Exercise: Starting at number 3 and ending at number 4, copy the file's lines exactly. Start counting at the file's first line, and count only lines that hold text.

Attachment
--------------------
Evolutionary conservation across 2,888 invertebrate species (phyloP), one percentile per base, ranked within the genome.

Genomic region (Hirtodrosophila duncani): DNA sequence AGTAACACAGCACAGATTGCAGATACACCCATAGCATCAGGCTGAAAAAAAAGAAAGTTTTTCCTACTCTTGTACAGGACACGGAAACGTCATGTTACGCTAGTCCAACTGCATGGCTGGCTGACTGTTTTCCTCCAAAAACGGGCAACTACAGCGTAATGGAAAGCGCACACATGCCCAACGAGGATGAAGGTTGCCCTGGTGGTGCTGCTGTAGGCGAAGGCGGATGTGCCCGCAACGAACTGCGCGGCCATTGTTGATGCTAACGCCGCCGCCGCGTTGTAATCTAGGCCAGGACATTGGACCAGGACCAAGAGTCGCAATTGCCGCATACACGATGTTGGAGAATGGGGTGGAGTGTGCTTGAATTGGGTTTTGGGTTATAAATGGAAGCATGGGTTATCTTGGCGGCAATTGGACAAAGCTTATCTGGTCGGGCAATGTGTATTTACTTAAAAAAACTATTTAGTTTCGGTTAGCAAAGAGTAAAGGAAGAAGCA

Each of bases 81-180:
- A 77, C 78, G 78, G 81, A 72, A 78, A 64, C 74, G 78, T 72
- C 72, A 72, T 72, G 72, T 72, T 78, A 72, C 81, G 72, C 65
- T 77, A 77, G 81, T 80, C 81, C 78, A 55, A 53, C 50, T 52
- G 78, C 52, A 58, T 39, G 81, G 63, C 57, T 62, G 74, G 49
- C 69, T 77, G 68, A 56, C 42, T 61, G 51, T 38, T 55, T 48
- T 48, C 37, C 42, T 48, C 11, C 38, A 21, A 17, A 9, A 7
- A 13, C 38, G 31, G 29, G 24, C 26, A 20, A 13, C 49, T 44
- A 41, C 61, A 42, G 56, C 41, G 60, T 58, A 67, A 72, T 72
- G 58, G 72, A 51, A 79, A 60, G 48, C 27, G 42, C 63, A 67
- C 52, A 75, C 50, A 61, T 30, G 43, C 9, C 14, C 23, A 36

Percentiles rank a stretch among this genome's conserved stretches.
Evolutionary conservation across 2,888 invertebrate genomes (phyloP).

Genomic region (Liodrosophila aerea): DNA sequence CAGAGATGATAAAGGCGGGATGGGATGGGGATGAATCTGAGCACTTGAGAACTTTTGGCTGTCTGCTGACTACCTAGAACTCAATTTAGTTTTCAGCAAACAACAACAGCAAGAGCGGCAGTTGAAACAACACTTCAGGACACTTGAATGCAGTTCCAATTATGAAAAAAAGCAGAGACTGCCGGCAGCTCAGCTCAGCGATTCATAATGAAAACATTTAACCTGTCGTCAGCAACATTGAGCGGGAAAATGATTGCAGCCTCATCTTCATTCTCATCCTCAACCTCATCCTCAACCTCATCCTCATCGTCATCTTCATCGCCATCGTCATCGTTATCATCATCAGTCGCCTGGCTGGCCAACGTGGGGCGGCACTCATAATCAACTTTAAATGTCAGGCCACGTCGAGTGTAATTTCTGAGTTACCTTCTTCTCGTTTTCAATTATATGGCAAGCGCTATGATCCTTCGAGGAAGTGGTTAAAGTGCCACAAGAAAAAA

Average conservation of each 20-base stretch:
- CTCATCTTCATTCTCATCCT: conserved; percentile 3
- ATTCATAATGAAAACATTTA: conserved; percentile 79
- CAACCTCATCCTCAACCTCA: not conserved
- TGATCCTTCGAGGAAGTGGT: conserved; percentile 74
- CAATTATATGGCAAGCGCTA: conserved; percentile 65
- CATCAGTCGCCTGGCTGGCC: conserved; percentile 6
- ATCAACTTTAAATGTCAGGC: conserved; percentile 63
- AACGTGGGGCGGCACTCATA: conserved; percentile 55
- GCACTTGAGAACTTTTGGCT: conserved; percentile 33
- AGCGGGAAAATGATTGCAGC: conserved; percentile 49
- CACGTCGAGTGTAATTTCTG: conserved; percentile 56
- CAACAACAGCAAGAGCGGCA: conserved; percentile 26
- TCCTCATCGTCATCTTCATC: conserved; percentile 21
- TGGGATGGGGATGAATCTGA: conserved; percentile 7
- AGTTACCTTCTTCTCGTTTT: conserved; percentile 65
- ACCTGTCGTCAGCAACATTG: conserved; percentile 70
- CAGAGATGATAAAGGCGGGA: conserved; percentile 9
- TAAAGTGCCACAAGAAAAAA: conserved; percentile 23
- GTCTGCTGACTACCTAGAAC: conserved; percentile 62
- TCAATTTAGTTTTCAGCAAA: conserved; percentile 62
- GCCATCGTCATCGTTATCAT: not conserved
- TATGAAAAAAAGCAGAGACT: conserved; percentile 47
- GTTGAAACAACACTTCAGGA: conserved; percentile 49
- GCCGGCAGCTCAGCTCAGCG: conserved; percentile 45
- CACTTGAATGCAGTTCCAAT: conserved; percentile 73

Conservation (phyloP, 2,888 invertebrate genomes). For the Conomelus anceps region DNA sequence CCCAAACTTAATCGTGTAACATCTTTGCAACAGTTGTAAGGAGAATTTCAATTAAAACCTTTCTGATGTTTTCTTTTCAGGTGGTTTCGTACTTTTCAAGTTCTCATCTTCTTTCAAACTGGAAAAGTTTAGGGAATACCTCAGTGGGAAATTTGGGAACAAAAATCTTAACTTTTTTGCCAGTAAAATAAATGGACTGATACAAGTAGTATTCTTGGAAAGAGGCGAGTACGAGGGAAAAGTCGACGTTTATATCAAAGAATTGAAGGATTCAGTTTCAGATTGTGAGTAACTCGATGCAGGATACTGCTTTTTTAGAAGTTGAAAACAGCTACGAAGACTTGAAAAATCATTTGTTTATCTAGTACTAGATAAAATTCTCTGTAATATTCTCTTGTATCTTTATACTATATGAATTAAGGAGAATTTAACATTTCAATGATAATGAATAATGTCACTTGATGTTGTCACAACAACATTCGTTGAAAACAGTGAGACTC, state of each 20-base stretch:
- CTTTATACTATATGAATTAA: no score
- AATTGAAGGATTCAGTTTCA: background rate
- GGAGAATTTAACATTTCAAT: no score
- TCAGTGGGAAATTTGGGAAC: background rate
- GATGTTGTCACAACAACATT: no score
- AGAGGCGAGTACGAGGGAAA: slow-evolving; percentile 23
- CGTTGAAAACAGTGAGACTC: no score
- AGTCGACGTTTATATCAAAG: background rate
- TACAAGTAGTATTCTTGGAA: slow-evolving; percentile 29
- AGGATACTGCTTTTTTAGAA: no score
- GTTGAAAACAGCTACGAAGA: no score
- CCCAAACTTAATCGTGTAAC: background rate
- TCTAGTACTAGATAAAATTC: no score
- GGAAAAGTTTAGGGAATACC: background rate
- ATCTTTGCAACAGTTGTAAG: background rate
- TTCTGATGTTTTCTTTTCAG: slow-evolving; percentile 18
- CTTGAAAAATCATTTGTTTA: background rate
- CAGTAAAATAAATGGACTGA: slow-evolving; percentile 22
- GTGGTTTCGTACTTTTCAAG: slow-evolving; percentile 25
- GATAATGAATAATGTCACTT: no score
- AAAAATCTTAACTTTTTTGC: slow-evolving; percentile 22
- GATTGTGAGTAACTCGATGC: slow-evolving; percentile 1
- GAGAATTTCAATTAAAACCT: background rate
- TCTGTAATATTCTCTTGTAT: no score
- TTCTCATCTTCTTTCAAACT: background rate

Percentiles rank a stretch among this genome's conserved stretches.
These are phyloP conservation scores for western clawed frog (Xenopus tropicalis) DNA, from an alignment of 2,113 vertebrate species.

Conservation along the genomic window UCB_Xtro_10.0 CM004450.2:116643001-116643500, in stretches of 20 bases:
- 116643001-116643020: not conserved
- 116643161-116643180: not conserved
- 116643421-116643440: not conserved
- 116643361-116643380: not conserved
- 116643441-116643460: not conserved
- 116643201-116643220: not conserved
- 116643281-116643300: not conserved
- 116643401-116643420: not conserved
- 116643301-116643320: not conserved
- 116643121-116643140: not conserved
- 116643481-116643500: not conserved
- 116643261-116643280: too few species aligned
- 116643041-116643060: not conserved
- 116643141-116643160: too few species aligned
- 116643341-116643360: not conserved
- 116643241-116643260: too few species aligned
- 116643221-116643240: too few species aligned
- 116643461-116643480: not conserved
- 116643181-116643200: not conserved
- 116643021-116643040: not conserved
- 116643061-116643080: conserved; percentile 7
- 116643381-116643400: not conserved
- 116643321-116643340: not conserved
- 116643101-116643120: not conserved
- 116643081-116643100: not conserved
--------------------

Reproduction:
Each of bases 81-180:
- A 77, C 78, G 78, G 81, A 72, A 78, A 64, C 74, G 78, T 72